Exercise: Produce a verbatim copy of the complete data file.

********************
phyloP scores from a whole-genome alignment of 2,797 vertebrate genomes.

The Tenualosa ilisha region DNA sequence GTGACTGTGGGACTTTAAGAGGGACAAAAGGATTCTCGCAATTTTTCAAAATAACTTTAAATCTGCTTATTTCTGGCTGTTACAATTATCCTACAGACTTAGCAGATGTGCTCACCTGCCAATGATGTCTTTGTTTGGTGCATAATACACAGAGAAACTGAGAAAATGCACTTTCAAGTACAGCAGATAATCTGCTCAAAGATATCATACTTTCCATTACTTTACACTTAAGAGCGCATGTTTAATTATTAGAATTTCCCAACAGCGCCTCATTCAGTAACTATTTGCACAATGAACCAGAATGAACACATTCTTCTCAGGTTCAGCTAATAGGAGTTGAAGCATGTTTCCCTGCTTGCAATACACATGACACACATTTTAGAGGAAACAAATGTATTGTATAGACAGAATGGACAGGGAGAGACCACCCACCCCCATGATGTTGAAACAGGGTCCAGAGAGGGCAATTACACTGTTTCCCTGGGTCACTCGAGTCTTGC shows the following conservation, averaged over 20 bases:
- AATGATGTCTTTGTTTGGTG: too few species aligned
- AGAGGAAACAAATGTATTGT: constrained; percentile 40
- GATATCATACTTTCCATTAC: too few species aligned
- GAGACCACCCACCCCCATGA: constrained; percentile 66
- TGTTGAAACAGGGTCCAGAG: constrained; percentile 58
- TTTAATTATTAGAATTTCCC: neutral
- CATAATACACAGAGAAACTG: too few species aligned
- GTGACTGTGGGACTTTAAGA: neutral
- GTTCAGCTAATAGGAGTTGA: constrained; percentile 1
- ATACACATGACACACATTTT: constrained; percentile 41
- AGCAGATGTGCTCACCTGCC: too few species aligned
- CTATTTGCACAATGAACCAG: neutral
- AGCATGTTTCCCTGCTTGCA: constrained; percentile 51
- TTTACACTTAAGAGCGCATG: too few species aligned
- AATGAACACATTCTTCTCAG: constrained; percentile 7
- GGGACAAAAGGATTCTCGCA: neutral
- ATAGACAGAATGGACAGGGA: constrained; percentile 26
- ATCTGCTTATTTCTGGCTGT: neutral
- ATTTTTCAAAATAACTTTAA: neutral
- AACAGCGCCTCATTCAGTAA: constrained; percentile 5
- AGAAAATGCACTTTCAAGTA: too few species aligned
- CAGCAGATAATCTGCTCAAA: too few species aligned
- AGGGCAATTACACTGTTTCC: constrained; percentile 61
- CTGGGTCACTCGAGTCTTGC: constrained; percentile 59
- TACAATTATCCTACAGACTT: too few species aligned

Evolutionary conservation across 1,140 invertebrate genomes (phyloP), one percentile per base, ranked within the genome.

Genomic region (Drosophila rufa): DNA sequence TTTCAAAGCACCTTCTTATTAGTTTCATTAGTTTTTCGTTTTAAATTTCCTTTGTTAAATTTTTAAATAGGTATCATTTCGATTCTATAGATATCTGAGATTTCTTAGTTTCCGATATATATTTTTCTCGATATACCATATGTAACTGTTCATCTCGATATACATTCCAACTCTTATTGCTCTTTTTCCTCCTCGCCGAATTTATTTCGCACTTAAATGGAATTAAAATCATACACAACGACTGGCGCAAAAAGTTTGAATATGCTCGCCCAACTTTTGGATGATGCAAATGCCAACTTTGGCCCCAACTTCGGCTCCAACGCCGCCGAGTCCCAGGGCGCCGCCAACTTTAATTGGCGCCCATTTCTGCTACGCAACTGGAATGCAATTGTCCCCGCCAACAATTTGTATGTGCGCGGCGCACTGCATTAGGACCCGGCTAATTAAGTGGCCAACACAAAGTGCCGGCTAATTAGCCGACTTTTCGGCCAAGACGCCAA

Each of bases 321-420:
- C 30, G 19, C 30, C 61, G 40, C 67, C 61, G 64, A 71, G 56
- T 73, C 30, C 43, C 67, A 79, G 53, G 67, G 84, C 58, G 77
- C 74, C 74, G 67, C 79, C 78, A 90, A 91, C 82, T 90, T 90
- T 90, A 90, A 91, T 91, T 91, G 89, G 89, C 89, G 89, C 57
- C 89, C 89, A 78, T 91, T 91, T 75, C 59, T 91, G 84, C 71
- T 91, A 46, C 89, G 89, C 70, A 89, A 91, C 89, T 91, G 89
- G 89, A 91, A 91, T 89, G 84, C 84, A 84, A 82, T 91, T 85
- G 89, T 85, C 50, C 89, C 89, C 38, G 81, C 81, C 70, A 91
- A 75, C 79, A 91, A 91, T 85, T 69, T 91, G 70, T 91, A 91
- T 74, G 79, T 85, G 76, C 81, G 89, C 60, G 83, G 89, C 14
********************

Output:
phyloP scores from a whole-genome alignment of 2,797 vertebrate genomes.

The Tenualosa ilisha region DNA sequence GTGACTGTGGGACTTTAAGAGGGACAAAAGGATTCTCGCAATTTTTCAAAATAACTTTAAATCTGCTTATTTCTGGCTGTTACAATTATCCTACAGACTTAGCAGATGTGCTCACCTGCCAATGATGTCTTTGTTTGGTGCATAATACACAGAGAAACTGAGAAAATGCACTTTCAAGTACAGCAGATAATCTGCTCAAAGATATCATACTTTCCATTACTTTACACTTAAGAGCGCATGTTTAATTATTAGAATTTCCCAACAGCGCCTCATTCAGTAACTATTTGCACAATGAACCAGAATGAACACATTCTTCTCAGGTTCAGCTAATAGGAGTTGAAGCATGTTTCCCTGCTTGCAATACACATGACACACATTTTAGAGGAAACAAATGTATTGTATAGACAGAATGGACAGGGAGAGACCACCCACCCCCATGATGTTGAAACAGGGTCCAGAGAGGGCAATTACACTGTTTCCCTGGGTCACTCGAGTCTTGC shows the following conservation, averaged over 20 bases:
- AATGATGTCTTTGTTTGGTG: too few species aligned
- AGAGGAAACAAATGTATTGT: constrained; percentile 40
- GATATCATACTTTCCATTAC: too few species aligned
- GAGACCACCCACCCCCATGA: constrained; percentile 66
- TGTTGAAACAGGGTCCAGAG: constrained; percentile 58
- TTTAATTATTAGAATTTCCC: neutral
- CATAATACACAGAGAAACTG: too few species aligned
- GTGACTGTGGGACTTTAAGA: neutral
- GTTCAGCTAATAGGAGTTGA: constrained; percentile 1
- ATACACATGACACACATTTT: constrained; percentile 41
- AGCAGATGTGCTCACCTGCC: too few species aligned
- CTATTTGCACAATGAACCAG: neutral
- AGCATGTTTCCCTGCTTGCA: constrained; percentile 51
- TTTACACTTAAGAGCGCATG: too few species aligned
- AATGAACACATTCTTCTCAG: constrained; percentile 7
- GGGACAAAAGGATTCTCGCA: neutral
- ATAGACAGAATGGACAGGGA: constrained; percentile 26
- ATCTGCTTATTTCTGGCTGT: neutral
- ATTTTTCAAAATAACTTTAA: neutral
- AACAGCGCCTCATTCAGTAA: constrained; percentile 5
- AGAAAATGCACTTTCAAGTA: too few species aligned
- CAGCAGATAATCTGCTCAAA: too few species aligned
- AGGGCAATTACACTGTTTCC: constrained; percentile 61
- CTGGGTCACTCGAGTCTTGC: constrained; percentile 59
- TACAATTATCCTACAGACTT: too few species aligned

Evolutionary conservation across 1,140 invertebrate genomes (phyloP), one percentile per base, ranked within the genome.

Genomic region (Drosophila rufa): DNA sequence TTTCAAAGCACCTTCTTATTAGTTTCATTAGTTTTTCGTTTTAAATTTCCTTTGTTAAATTTTTAAATAGGTATCATTTCGATTCTATAGATATCTGAGATTTCTTAGTTTCCGATATATATTTTTCTCGATATACCATATGTAACTGTTCATCTCGATATACATTCCAACTCTTATTGCTCTTTTTCCTCCTCGCCGAATTTATTTCGCACTTAAATGGAATTAAAATCATACACAACGACTGGCGCAAAAAGTTTGAATATGCTCGCCCAACTTTTGGATGATGCAAATGCCAACTTTGGCCCCAACTTCGGCTCCAACGCCGCCGAGTCCCAGGGCGCCGCCAACTTTAATTGGCGCCCATTTCTGCTACGCAACTGGAATGCAATTGTCCCCGCCAACAATTTGTATGTGCGCGGCGCACTGCATTAGGACCCGGCTAATTAAGTGGCCAACACAAAGTGCCGGCTAATTAGCCGACTTTTCGGCCAAGACGCCAA

Each of bases 321-420:
- C 30, G 19, C 30, C 61, G 40, C 67, C 61, G 64, A 71, G 56
- T 73, C 30, C 43, C 67, A 79, G 53, G 67, G 84, C 58, G 77
- C 74, C 74, G 67, C 79, C 78, A 90, A 91, C 82, T 90, T 90
- T 90, A 90, A 91, T 91, T 91, G 89, G 89, C 89, G 89, C 57
- C 89, C 89, A 78, T 91, T 91, T 75, C 59, T 91, G 84, C 71
- T 91, A 46, C 89, G 89, C 70, A 89, A 91, C 89, T 91, G 89
- G 89, A 91, A 91, T 89, G 84, C 84, A 84, A 82, T 91, T 85
- G 89, T 85, C 50, C 89, C 89, C 38, G 81, C 81, C 70, A 91
- A 75, C 79, A 91, A 91, T 85, T 69, T 91, G 70, T 91, A 91
- T 74, G 79, T 85, G 76, C 81, G 89, C 60, G 83, G 89, C 14